On a thematic level, I can think of a few recent films that repeat & perfect The Maids‘s bigger ideas to much more exquisite results. In particular, the way the film fetishizes the employer/servant power dynamic and sarcastically pinches its nose at the stench of poverty, it’s impossible not to recall similar class-kink humor in films like Parasite & The Duke of Burgundy. It’s easy to get wrapped up in those comparisons to superior works, and the overall effect of York & Jackson reading off Genet’s deliberately overwrought dialogue ultimately feels like attending a 90min poetry recital. Still, it’s very much worth seeking out just to witness those two women sparring for dominance in a vicious, tawdry battle. I wish I could say it’s a great Movie overall, but it’s more a showcase for two great performances from women so overwhelmingly powerful it’s amazing that any one movie could contain them both.

-Brandon Ledet

The Twentieth Century (2020)

When enticing friends to check out The Twentieth Century, it’s probably best not to lead with plot.  This is a historical retelling of the 1899 campaign for the Prime Minister of Canada.  It focuses mostly on the rise to power of William Lyon Mackenzie King in particular, the longest-serving Prime Minister in Canadian history.  Sounds riveting, doesn’t it?  Luckily, the film is an exercise in pure visual aesthetics & surrealist flippancy, so that the story it tells does not matter at all when compared to the over-the-top indulgences of each in-the-moment gag.  The Twentieth Century is light on historical accuracy and heavy on tongue-in-cheek, kink-flavored eroticism.  It’s a gorgeous, absurdist fantasy piece that retells the history of Canadian governance as “one failed orgasm after another,” which is not at all the dry textbook illustration the premise might suggest.  In fact, it is very, very wet.

The competition for Canadian Prime Minister is represented as more of a dystopian game show here than it is an election.  As distinctly Canadian challenges like passive-aggressively responding to strangers cutting in line or clubbing baby seals to death Whack-a-Mole style add up, it’s clear this film is more of a sketch comedy showcase than it is a Wikipedia bullet point history lesson.  However, unlike most modern comedies, it’s also an over-achieving visual spectacle from start to end, constructing an intensely artificial German Expressionist dreamscape out of hand-built sets, puppets, and traditionalist collage.  In its entirety, The Twentieth Century feels like watching Guy Maddin direct an especially kinky Kids in the Hall sketch that stumbles out into feature length in a dreamlike stupor.  That reductive descriptor can’t fully convey how surprising the film is in its moment-to-moment impulses, though.  It’s formally controlled in its visual aesthetics, but total irreverent chaos in every other sense.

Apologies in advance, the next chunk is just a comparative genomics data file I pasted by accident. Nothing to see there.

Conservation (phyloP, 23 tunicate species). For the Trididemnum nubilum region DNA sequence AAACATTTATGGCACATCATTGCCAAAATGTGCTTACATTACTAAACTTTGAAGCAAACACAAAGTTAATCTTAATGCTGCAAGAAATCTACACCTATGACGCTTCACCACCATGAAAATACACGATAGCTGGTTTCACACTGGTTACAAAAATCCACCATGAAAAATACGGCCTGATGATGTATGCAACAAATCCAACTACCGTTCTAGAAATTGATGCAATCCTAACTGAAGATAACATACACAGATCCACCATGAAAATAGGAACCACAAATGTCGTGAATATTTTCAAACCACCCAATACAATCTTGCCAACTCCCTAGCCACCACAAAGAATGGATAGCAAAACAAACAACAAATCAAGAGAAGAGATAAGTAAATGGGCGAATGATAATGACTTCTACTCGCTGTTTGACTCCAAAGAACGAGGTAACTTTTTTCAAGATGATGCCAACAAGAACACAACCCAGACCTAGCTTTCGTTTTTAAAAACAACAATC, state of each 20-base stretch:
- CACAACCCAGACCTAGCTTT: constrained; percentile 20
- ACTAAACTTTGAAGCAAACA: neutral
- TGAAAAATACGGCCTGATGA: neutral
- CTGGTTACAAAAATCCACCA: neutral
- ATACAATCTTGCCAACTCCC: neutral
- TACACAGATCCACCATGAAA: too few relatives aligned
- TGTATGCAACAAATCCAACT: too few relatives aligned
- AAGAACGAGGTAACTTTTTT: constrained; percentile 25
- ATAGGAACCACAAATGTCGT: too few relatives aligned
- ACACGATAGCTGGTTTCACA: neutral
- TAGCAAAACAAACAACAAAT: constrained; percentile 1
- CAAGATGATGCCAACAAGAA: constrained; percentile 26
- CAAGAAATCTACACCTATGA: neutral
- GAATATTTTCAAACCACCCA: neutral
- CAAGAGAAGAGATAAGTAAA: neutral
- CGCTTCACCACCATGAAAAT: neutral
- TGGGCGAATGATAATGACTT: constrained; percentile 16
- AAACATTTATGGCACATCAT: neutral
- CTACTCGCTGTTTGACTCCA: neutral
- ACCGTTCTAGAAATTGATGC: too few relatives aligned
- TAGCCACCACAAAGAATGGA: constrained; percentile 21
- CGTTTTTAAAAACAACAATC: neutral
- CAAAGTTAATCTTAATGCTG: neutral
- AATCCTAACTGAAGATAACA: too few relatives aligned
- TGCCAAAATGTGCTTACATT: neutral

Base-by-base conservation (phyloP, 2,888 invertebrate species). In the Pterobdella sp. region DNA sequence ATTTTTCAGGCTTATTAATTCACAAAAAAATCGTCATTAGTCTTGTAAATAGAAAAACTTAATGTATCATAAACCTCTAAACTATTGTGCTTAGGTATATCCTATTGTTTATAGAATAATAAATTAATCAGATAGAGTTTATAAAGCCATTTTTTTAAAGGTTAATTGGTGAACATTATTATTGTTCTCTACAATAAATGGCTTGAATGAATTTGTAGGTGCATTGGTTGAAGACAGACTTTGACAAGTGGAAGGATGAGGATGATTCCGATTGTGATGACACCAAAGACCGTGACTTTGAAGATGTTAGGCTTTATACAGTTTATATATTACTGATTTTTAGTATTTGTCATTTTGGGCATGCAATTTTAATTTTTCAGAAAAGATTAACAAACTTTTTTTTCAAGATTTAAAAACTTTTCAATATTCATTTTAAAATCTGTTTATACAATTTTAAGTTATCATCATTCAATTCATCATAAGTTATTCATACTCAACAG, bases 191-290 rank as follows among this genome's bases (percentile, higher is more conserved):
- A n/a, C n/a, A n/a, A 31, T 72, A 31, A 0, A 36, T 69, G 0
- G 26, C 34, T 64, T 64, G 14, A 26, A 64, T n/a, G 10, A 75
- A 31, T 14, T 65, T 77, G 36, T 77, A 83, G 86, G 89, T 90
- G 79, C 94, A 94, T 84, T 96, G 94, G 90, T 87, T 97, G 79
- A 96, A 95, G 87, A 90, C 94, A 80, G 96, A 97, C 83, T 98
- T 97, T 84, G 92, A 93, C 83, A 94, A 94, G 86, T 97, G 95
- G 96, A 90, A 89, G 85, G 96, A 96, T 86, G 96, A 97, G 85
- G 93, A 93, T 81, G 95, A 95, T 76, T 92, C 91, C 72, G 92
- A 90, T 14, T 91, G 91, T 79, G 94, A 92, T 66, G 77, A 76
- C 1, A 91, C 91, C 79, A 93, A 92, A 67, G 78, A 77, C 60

The Twentieth Century is less fascinated with Mackenzie King’s politics as a power-hungry Prime Minister than it is with the more salacious details of his private life, represented here as an occultist quest to cure himself of a fetish for dominatrices and old leather boots.  That self-hatred over his most base impulses is extended to represent the spirit of Canada as a nation: an embarrassed, self-loathing country that strives to convey dignity & poise, but is rotting from the inside in a way it can barely contain.  I’m not a Canadian myself, so I can’t claim that withering self-portrait spoke to me on a personal level.  However, the more universal humor of a self-hating kinkster who can barely conceal their fetishism while attempting to maintain a professional public persona translates extremely well cross-border, as does the film’s more over-the-top, absurdist indulgences: bird puppets, ejaculating cacti, tongue-in-cheek drag routines, etc.  It’s also a constant pleasure to look at, which is an increasingly rare quality in a modern comedy.  I couldn’t help but love it.

-Brandon Ledet

In the Realm of the Senses (1976)

If you look at academic writing on the artistic & cultural value of vintage pornography, most discussion tends to focus on the genre’s usefulness as unintentional documentary footage. The renegade, unlicensed location shooting and footage of real people acting semi-naturally in their actual day-to-day wardrobes end up serving as time capsules of place & time as classic porn ages, when those effects were often just a byproduct of the films’ severely limited budgets. If you asked golden-era pornographers themselves at the time of production what the artistic or cultural value of their work might be, you’d likely hear a much different answer: defiance of censorship. Many of the pioneers of the “mainstream” porno business had to fight long, vicious courtroom battles to earn the right to make a buck, or even to publish their product at all. Major names like Hugh Hefner, Larry Flynt, and Al Goldstein come across as grotesque sleazebags at first glance, and maybe a lot of that reputation was earned. They also did a lot of great work in dismantling the unconstitutional “obscenity” laws that made the production of pornography (and any other artistic materials deemed immoral by highly subjective, Conservative standards) illegal, often explicitly out of a “You can’t tell me what to do” indignance. Many arrests & appeals later, these anti-censorship efforts did eventually chip away at the boundaries of what media was permitted to be published & distributed, paving the way for more mainstream industry shifts like the obliteration of the Hays Code’s lingering restrictions.